by Christopher J. Lynch
This story is also available on Amazon.
In the high desert above Barstow, California. Present day.
The 1998 Oldsmobile struggled anemically over the pockmarked dirt road, its aged frame and body parts protesting noisily with every dip and gully. Ahead, they could see a swatch of desert open up as the headlights cut through the darkness. Behind, the red taillights cast an otherworldly glow in the dust trail the tires kicked up.
“You sure it’s this way?” Frank asked.
Leroy turned and shot him a look. Even in the darkness of the car, Frank could see how four decades of incarceration had hardened him.
“I know where I’m going,” he said flatly.
It had been a much longer trip than anticipated. First, a tire had blown fifteen minutes out of LA and the spare had barely got them to a discount tire store. A hundred dollars later they were on their way, only to overheat twice going over the Cajon Pass on the way to Barstow. A new car, Frank thought happily. First thing: a new car.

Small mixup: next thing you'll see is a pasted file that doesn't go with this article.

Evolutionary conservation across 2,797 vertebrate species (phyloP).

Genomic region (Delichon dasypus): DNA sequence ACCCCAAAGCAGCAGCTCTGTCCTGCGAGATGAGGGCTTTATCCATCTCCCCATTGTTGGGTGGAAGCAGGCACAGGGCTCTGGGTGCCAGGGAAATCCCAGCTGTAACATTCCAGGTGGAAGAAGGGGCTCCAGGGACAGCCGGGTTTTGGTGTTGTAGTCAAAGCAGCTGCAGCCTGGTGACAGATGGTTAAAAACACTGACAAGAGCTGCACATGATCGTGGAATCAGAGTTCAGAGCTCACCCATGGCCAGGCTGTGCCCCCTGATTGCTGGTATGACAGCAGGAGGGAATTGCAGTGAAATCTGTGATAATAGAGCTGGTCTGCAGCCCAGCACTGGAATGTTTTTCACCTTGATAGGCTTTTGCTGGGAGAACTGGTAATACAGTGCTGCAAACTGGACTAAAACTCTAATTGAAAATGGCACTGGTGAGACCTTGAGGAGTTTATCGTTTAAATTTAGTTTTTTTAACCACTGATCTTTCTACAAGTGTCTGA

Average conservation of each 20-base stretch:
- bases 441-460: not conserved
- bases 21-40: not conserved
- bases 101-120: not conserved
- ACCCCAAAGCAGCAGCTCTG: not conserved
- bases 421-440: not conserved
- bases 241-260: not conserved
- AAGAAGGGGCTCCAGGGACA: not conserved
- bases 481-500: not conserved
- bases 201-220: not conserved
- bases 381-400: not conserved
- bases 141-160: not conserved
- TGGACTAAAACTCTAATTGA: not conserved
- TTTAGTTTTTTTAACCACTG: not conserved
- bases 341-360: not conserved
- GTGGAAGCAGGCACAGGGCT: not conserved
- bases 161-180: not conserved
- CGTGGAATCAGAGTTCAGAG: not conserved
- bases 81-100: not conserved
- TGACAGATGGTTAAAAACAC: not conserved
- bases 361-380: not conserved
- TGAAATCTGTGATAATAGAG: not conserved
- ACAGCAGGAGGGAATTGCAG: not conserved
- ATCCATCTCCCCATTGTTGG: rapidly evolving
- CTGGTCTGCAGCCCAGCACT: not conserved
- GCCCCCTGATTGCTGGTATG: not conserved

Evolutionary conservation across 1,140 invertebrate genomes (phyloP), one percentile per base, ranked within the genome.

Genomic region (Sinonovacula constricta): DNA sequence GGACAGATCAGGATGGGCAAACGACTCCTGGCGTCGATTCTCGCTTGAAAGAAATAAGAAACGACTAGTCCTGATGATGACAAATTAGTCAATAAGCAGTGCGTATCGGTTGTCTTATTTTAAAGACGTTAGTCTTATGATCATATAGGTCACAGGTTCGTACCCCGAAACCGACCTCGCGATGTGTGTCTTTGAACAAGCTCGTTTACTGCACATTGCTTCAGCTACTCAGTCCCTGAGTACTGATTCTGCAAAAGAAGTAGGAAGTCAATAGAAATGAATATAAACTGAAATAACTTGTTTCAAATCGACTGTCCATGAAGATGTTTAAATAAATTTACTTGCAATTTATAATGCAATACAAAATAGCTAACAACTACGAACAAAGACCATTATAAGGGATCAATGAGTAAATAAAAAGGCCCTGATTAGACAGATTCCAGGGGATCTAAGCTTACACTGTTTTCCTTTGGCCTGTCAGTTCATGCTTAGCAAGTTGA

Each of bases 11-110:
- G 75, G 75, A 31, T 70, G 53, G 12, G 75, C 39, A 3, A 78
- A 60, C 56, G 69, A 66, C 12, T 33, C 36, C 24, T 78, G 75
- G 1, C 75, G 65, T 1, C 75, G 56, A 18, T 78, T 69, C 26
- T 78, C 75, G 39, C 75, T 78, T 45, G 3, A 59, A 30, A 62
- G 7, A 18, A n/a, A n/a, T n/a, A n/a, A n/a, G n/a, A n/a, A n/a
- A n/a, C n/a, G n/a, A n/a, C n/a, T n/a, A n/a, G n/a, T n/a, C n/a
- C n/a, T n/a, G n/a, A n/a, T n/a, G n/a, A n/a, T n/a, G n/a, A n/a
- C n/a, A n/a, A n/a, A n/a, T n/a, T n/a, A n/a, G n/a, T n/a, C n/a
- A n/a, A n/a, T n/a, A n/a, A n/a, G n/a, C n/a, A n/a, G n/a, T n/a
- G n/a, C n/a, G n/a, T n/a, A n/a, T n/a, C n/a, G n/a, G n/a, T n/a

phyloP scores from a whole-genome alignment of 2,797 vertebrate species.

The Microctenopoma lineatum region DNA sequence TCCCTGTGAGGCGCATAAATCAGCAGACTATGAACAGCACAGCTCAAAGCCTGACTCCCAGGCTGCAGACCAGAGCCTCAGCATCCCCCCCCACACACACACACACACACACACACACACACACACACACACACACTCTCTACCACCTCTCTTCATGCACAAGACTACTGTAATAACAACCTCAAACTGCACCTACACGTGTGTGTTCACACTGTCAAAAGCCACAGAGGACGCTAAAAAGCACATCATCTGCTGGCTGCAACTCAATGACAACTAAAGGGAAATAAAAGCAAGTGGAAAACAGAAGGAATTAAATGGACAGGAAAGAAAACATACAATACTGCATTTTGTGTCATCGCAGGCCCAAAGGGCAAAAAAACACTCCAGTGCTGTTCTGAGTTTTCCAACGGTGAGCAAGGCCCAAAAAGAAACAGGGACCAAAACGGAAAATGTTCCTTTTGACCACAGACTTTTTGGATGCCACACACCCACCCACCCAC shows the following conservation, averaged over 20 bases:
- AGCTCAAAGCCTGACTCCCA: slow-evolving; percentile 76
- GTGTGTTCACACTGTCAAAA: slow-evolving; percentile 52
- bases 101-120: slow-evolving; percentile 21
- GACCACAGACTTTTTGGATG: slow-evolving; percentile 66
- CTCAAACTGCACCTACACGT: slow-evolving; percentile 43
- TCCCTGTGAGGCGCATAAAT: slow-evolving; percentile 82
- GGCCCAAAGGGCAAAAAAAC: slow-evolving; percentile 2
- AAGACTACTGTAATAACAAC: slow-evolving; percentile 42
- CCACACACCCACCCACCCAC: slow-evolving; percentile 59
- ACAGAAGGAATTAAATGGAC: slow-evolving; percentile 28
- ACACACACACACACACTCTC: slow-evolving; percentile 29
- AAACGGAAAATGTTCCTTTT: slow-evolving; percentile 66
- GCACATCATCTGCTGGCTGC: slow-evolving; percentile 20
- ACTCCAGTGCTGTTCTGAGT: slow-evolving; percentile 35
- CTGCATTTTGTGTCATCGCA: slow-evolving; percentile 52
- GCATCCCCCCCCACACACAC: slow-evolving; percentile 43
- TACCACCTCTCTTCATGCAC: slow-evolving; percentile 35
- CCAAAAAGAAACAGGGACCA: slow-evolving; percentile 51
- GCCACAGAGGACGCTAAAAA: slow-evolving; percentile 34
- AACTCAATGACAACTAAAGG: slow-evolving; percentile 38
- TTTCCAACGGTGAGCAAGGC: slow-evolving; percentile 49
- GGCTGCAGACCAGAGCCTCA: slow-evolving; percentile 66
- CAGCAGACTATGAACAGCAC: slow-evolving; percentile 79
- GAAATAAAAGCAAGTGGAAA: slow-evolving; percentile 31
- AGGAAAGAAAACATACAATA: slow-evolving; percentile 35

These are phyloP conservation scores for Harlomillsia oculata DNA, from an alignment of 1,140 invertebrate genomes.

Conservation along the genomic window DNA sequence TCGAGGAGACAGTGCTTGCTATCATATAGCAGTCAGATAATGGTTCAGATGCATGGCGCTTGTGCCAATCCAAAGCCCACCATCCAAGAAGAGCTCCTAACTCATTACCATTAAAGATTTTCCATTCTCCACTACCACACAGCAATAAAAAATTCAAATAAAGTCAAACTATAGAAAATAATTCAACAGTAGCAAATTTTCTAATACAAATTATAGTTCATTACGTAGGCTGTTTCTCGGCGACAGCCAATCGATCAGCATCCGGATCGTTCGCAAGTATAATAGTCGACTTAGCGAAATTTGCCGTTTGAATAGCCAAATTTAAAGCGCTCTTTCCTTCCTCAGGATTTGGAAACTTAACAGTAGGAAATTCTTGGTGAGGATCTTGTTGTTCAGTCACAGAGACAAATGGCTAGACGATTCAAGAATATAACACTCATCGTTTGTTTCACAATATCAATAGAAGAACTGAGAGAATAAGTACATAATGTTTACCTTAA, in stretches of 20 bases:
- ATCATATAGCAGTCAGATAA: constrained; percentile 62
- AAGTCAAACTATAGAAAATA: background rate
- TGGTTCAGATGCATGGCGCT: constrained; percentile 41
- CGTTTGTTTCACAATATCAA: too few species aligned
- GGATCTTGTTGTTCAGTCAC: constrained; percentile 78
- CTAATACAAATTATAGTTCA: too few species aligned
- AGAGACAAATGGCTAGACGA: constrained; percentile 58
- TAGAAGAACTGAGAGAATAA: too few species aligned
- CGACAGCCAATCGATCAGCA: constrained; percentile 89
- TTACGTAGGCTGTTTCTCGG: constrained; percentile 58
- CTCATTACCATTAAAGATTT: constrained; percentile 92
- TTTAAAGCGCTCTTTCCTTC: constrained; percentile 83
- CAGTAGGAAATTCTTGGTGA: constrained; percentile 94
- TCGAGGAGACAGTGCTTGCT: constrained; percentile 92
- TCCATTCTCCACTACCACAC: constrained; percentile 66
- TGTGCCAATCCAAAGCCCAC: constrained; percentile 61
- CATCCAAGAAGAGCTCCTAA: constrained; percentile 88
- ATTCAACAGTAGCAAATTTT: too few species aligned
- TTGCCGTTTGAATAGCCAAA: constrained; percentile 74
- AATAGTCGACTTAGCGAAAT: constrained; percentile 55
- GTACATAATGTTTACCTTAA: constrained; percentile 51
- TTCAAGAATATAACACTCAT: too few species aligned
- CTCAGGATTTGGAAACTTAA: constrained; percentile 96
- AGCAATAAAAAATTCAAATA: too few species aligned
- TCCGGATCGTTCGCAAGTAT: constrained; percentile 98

Leroy eased off the accelerator just then and let the car roll slowly at idle. Gravel crunched noisily under the wheels as he squinted out at the darkness.
“I think we’re close,” he said.
They continued on for what seemed like an eternity, the car slowly crawling over the primitive road, both men craning forward in their seats.
“Bingo!” Leroy suddenly said as he pushed down on the accelerator. The tires broke loose and sprayed gravel, fish-tailing the rear, throwing Frank back in his seat.
A hundred yards or so further down the road they slid to a stop. Leroy slammed the car into park and shut down the motor. He jumped out, removed a military style compass from his pocket and immediately started taking bearings.
Frank got out and watched silently as his old friend pointed the compass this way and that. They had briefly considered calling the trip off after the car problems, but Leroy insisted that he could find it. The moon was full and he had triangulated under worse conditions than this while they had served together in Vietnam. Besides that, each man had waited a lifetime for this moment.